Friday, August 21, 2009

Fundie polygamists are no longer considered victims. Who knew?

After months of haggling over every period, definition, connotation and allusion, the state's Safety Net Committee has released a revised guide to understanding so-called fundamentalist Mormon communities in Utah, Arizona and as far away as Missouri and Canada.

The Primer , as the booklet is known, now has a neutral tone that no longer promotes the idea that fundamentalist Mormons, many of whom practice polygamy, are "victims" of groups who experience more domestic violence or abuse than other populations, said Pat Merkley, Safety Net Committee director.

"I think we have produced the best dialogue we possibly could," Merkley said. "It is a true consensus."

The Primer is primarily designed for use by law enforcement and social services agencies, but Merkley said it also has been of wide interest to the public.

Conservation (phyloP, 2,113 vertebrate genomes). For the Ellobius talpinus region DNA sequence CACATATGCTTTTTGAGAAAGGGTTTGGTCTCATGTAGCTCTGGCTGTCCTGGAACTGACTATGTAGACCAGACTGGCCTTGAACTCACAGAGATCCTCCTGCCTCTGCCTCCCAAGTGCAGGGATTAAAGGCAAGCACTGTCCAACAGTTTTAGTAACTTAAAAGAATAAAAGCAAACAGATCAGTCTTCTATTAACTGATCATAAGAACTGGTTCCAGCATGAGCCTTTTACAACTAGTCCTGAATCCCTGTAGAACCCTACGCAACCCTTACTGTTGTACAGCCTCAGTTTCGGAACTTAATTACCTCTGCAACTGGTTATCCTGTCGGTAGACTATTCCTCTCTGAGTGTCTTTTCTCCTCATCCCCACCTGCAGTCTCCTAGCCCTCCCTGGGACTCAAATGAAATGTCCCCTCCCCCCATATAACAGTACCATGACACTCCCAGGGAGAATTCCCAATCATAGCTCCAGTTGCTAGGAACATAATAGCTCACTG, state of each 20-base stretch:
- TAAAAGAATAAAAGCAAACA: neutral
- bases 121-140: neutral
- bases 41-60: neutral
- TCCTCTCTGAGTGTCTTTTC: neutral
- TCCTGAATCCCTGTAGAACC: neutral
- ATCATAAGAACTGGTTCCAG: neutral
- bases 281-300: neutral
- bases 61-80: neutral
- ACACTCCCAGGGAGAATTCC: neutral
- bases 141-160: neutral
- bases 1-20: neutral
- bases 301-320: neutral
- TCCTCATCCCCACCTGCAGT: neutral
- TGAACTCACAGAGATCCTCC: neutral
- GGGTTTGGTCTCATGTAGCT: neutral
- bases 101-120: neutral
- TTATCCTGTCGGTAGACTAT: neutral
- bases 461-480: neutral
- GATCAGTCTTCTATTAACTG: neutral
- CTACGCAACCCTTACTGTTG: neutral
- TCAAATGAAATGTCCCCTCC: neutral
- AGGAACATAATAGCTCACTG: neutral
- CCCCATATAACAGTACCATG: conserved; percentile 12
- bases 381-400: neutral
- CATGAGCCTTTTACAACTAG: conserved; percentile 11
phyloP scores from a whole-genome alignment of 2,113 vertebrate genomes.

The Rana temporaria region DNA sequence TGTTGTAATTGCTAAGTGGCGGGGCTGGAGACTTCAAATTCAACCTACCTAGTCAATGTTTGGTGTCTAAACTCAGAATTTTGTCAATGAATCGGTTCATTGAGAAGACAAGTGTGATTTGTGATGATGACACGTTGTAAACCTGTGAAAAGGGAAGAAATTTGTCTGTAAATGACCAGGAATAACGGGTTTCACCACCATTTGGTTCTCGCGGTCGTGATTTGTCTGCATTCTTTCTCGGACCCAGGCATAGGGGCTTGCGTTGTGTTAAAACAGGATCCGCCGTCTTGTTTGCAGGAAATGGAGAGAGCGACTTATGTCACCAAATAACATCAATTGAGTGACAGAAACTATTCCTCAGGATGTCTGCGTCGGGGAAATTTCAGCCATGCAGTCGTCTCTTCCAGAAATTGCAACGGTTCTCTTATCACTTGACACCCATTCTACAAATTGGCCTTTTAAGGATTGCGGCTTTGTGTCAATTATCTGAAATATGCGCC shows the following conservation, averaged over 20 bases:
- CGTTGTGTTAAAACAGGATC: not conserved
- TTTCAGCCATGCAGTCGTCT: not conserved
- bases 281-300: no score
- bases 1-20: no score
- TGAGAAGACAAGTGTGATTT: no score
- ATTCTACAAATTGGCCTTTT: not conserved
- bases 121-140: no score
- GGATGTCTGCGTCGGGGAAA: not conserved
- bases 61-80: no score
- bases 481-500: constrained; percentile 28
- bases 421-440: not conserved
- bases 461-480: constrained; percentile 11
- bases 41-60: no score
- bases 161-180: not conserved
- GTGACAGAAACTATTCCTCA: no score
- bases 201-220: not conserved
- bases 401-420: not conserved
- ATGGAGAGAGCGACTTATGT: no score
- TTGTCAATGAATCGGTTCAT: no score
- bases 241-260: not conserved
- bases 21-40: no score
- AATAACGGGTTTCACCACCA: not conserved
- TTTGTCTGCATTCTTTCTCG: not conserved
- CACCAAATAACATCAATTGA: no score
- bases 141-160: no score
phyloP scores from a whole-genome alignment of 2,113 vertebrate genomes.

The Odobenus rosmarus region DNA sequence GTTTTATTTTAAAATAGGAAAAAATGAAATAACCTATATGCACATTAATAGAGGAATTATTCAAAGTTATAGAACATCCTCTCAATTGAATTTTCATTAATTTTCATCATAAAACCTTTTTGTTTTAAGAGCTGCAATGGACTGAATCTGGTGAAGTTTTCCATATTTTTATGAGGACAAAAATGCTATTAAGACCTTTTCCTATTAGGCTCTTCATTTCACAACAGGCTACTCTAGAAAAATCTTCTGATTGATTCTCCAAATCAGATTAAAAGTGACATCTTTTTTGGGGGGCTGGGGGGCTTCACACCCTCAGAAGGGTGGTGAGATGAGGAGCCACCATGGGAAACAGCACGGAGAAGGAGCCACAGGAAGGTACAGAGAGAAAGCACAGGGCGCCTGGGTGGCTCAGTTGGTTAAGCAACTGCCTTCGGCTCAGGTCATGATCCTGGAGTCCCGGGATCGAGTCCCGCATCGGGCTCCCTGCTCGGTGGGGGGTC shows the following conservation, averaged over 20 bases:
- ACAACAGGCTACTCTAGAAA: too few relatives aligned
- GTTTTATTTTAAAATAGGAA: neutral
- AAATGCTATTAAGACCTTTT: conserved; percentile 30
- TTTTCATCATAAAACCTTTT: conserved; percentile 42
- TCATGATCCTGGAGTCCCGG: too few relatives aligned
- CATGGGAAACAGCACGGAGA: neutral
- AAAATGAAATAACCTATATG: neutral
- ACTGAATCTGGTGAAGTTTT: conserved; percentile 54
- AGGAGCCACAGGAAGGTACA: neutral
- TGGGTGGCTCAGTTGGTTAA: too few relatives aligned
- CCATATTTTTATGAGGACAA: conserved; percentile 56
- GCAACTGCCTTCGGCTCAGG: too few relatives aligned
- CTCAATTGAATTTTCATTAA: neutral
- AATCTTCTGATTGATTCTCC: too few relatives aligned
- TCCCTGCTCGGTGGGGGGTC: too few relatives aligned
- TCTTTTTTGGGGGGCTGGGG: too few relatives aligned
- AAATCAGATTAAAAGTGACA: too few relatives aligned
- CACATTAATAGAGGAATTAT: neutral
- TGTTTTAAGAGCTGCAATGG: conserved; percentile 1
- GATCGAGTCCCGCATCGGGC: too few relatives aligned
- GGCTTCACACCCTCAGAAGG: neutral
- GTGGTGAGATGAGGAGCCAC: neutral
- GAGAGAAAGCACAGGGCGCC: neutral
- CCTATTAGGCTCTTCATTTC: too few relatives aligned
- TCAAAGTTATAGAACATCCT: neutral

The first version of The Primer was put together by the Utah Attorney General's Office in 2005, and it has been a "sore spot" with many fundamentalist Mormons who did not like its disparaging tone and over-generalizations, Merkley said.

The guide's new introduction is an example of the difference in approach. Previously, it told the story of one woman's "escape" from the Fundamentalist Church of Jesus Christ of Latter Day Saints. Now it attributes the origins of The Primer to a recognition that those who "elect to leave" fundamentalist Mormon communities have unique needs. ...

Here's the primer:

Friday, August 14, 2009


Ben and Jerry's now carries a 200-calorie, 1-serving size bin of ice cream.

The quality of my life just improved immensely.

That is all. Carry on. 8)

Health care reform: What would Jesus do?